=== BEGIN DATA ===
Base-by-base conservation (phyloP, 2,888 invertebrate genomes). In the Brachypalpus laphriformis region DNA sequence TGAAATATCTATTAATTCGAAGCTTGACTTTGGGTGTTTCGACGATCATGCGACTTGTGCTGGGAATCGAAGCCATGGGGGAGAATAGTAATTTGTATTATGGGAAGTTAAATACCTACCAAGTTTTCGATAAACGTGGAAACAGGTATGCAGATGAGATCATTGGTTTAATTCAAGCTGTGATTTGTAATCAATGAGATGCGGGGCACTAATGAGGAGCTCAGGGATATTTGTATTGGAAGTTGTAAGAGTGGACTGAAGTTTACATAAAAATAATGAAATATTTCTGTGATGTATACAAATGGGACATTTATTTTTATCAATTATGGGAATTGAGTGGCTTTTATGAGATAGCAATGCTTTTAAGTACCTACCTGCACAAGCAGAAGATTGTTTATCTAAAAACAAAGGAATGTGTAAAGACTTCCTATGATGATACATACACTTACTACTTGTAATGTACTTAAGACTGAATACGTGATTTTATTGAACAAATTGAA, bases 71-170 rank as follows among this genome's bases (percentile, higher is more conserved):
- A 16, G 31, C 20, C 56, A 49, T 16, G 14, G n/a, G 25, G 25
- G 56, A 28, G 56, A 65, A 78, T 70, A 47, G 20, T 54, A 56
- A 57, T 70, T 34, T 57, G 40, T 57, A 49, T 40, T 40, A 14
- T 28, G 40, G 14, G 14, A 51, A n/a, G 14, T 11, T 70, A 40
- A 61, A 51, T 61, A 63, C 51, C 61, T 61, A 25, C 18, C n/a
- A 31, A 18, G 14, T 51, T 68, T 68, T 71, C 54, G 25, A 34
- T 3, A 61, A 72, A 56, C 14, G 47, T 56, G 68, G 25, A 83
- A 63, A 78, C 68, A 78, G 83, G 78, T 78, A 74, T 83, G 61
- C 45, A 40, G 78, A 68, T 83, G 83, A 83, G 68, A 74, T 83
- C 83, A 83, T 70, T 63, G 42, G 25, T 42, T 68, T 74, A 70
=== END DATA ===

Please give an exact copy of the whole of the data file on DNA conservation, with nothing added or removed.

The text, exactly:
Base-by-base conservation (phyloP, 2,888 invertebrate genomes). In the Brachypalpus laphriformis region DNA sequence TGAAATATCTATTAATTCGAAGCTTGACTTTGGGTGTTTCGACGATCATGCGACTTGTGCTGGGAATCGAAGCCATGGGGGAGAATAGTAATTTGTATTATGGGAAGTTAAATACCTACCAAGTTTTCGATAAACGTGGAAACAGGTATGCAGATGAGATCATTGGTTTAATTCAAGCTGTGATTTGTAATCAATGAGATGCGGGGCACTAATGAGGAGCTCAGGGATATTTGTATTGGAAGTTGTAAGAGTGGACTGAAGTTTACATAAAAATAATGAAATATTTCTGTGATGTATACAAATGGGACATTTATTTTTATCAATTATGGGAATTGAGTGGCTTTTATGAGATAGCAATGCTTTTAAGTACCTACCTGCACAAGCAGAAGATTGTTTATCTAAAAACAAAGGAATGTGTAAAGACTTCCTATGATGATACATACACTTACTACTTGTAATGTACTTAAGACTGAATACGTGATTTTATTGAACAAATTGAA, bases 71-170 rank as follows among this genome's bases (percentile, higher is more conserved):
- A 16, G 31, C 20, C 56, A 49, T 16, G 14, G n/a, G 25, G 25
- G 56, A 28, G 56, A 65, A 78, T 70, A 47, G 20, T 54, A 56
- A 57, T 70, T 34, T 57, G 40, T 57, A 49, T 40, T 40, A 14
- T 28, G 40, G 14, G 14, A 51, A n/a, G 14, T 11, T 70, A 40
- A 61, A 51, T 61, A 63, C 51, C 61, T 61, A 25, C 18, C n/a
- A 31, A 18, G 14, T 51, T 68, T 68, T 71, C 54, G 25, A 34
- T 3, A 61, A 72, A 56, C 14, G 47, T 56, G 68, G 25, A 83
- A 63, A 78, C 68, A 78, G 83, G 78, T 78, A 74, T 83, G 61
- C 45, A 40, G 78, A 68, T 83, G 83, A 83, G 68, A 74, T 83
- C 83, A 83, T 70, T 63, G 42, G 25, T 42, T 68, T 74, A 70